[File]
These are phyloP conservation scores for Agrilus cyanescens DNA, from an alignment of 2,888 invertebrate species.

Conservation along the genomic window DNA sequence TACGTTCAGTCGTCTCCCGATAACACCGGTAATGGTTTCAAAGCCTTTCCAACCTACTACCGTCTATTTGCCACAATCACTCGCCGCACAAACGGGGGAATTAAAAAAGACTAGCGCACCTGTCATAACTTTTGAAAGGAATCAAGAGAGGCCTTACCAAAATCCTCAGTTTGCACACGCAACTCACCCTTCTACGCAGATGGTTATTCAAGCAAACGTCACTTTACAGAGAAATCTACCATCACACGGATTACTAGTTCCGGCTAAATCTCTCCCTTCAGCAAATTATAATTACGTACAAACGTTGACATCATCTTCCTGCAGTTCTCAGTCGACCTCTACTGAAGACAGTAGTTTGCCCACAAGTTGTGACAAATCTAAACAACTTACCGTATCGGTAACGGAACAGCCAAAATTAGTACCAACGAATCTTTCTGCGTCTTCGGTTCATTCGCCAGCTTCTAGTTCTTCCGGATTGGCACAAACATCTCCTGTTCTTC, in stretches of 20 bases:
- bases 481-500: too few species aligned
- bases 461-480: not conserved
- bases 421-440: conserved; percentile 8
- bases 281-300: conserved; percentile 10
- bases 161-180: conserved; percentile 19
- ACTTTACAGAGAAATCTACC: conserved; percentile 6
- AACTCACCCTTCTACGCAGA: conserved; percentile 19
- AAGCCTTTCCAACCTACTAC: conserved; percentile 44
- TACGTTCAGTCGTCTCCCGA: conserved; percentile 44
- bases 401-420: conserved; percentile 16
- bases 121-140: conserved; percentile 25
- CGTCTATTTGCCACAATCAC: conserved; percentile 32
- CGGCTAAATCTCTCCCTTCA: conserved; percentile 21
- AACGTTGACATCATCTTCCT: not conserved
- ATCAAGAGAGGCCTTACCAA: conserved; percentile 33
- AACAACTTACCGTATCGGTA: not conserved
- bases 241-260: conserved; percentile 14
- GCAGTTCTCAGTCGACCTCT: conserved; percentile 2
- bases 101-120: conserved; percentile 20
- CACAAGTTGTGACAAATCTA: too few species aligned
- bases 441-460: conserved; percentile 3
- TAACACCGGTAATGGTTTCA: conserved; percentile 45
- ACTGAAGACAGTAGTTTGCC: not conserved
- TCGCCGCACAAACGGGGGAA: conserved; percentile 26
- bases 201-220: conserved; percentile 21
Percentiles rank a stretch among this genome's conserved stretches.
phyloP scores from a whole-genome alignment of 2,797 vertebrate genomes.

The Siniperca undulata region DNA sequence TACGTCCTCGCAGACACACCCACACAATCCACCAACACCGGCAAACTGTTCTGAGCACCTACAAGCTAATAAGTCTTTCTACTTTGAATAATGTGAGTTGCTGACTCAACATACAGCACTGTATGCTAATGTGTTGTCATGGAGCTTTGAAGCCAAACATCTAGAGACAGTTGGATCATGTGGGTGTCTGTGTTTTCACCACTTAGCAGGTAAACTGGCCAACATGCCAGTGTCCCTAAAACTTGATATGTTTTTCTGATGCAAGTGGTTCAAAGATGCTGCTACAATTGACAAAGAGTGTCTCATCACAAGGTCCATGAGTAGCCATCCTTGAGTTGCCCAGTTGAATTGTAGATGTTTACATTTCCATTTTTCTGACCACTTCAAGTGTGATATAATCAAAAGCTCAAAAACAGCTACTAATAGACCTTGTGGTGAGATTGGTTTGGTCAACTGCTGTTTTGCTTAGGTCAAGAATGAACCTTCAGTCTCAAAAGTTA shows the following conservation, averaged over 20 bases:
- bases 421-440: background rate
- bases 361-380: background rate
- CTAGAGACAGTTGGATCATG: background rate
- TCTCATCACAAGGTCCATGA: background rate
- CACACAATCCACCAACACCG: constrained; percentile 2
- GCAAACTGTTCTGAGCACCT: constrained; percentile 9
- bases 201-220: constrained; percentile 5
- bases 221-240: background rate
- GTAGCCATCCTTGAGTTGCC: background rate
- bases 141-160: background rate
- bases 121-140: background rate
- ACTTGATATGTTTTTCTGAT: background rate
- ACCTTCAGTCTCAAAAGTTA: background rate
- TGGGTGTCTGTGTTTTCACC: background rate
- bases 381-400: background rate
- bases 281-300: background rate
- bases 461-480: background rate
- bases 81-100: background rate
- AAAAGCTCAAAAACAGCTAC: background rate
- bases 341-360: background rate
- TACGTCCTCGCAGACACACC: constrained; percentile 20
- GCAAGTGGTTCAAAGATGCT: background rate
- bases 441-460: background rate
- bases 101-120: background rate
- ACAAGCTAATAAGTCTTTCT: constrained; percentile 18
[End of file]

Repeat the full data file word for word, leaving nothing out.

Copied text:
These are phyloP conservation scores for Agrilus cyanescens DNA, from an alignment of 2,888 invertebrate species.

Conservation along the genomic window DNA sequence TACGTTCAGTCGTCTCCCGATAACACCGGTAATGGTTTCAAAGCCTTTCCAACCTACTACCGTCTATTTGCCACAATCACTCGCCGCACAAACGGGGGAATTAAAAAAGACTAGCGCACCTGTCATAACTTTTGAAAGGAATCAAGAGAGGCCTTACCAAAATCCTCAGTTTGCACACGCAACTCACCCTTCTACGCAGATGGTTATTCAAGCAAACGTCACTTTACAGAGAAATCTACCATCACACGGATTACTAGTTCCGGCTAAATCTCTCCCTTCAGCAAATTATAATTACGTACAAACGTTGACATCATCTTCCTGCAGTTCTCAGTCGACCTCTACTGAAGACAGTAGTTTGCCCACAAGTTGTGACAAATCTAAACAACTTACCGTATCGGTAACGGAACAGCCAAAATTAGTACCAACGAATCTTTCTGCGTCTTCGGTTCATTCGCCAGCTTCTAGTTCTTCCGGATTGGCACAAACATCTCCTGTTCTTC, in stretches of 20 bases:
- bases 481-500: too few species aligned
- bases 461-480: not conserved
- bases 421-440: conserved; percentile 8
- bases 281-300: conserved; percentile 10
- bases 161-180: conserved; percentile 19
- ACTTTACAGAGAAATCTACC: conserved; percentile 6
- AACTCACCCTTCTACGCAGA: conserved; percentile 19
- AAGCCTTTCCAACCTACTAC: conserved; percentile 44
- TACGTTCAGTCGTCTCCCGA: conserved; percentile 44
- bases 401-420: conserved; percentile 16
- bases 121-140: conserved; percentile 25
- CGTCTATTTGCCACAATCAC: conserved; percentile 32
- CGGCTAAATCTCTCCCTTCA: conserved; percentile 21
- AACGTTGACATCATCTTCCT: not conserved
- ATCAAGAGAGGCCTTACCAA: conserved; percentile 33
- AACAACTTACCGTATCGGTA: not conserved
- bases 241-260: conserved; percentile 14
- GCAGTTCTCAGTCGACCTCT: conserved; percentile 2
- bases 101-120: conserved; percentile 20
- CACAAGTTGTGACAAATCTA: too few species aligned
- bases 441-460: conserved; percentile 3
- TAACACCGGTAATGGTTTCA: conserved; percentile 45
- ACTGAAGACAGTAGTTTGCC: not conserved
- TCGCCGCACAAACGGGGGAA: conserved; percentile 26
- bases 201-220: conserved; percentile 21
Percentiles rank a stretch among this genome's conserved stretches.
phyloP scores from a whole-genome alignment of 2,797 vertebrate genomes.

The Siniperca undulata region DNA sequence TACGTCCTCGCAGACACACCCACACAATCCACCAACACCGGCAAACTGTTCTGAGCACCTACAAGCTAATAAGTCTTTCTACTTTGAATAATGTGAGTTGCTGACTCAACATACAGCACTGTATGCTAATGTGTTGTCATGGAGCTTTGAAGCCAAACATCTAGAGACAGTTGGATCATGTGGGTGTCTGTGTTTTCACCACTTAGCAGGTAAACTGGCCAACATGCCAGTGTCCCTAAAACTTGATATGTTTTTCTGATGCAAGTGGTTCAAAGATGCTGCTACAATTGACAAAGAGTGTCTCATCACAAGGTCCATGAGTAGCCATCCTTGAGTTGCCCAGTTGAATTGTAGATGTTTACATTTCCATTTTTCTGACCACTTCAAGTGTGATATAATCAAAAGCTCAAAAACAGCTACTAATAGACCTTGTGGTGAGATTGGTTTGGTCAACTGCTGTTTTGCTTAGGTCAAGAATGAACCTTCAGTCTCAAAAGTTA shows the following conservation, averaged over 20 bases:
- bases 421-440: background rate
- bases 361-380: background rate
- CTAGAGACAGTTGGATCATG: background rate
- TCTCATCACAAGGTCCATGA: background rate
- CACACAATCCACCAACACCG: constrained; percentile 2
- GCAAACTGTTCTGAGCACCT: constrained; percentile 9
- bases 201-220: constrained; percentile 5
- bases 221-240: background rate
- GTAGCCATCCTTGAGTTGCC: background rate
- bases 141-160: background rate
- bases 121-140: background rate
- ACTTGATATGTTTTTCTGAT: background rate
- ACCTTCAGTCTCAAAAGTTA: background rate
- TGGGTGTCTGTGTTTTCACC: background rate
- bases 381-400: background rate
- bases 281-300: background rate
- bases 461-480: background rate
- bases 81-100: background rate
- AAAAGCTCAAAAACAGCTAC: background rate
- bases 341-360: background rate
- TACGTCCTCGCAGACACACC: constrained; percentile 20
- GCAAGTGGTTCAAAGATGCT: background rate
- bases 441-460: background rate
- bases 101-120: background rate
- ACAAGCTAATAAGTCTTTCT: constrained; percentile 18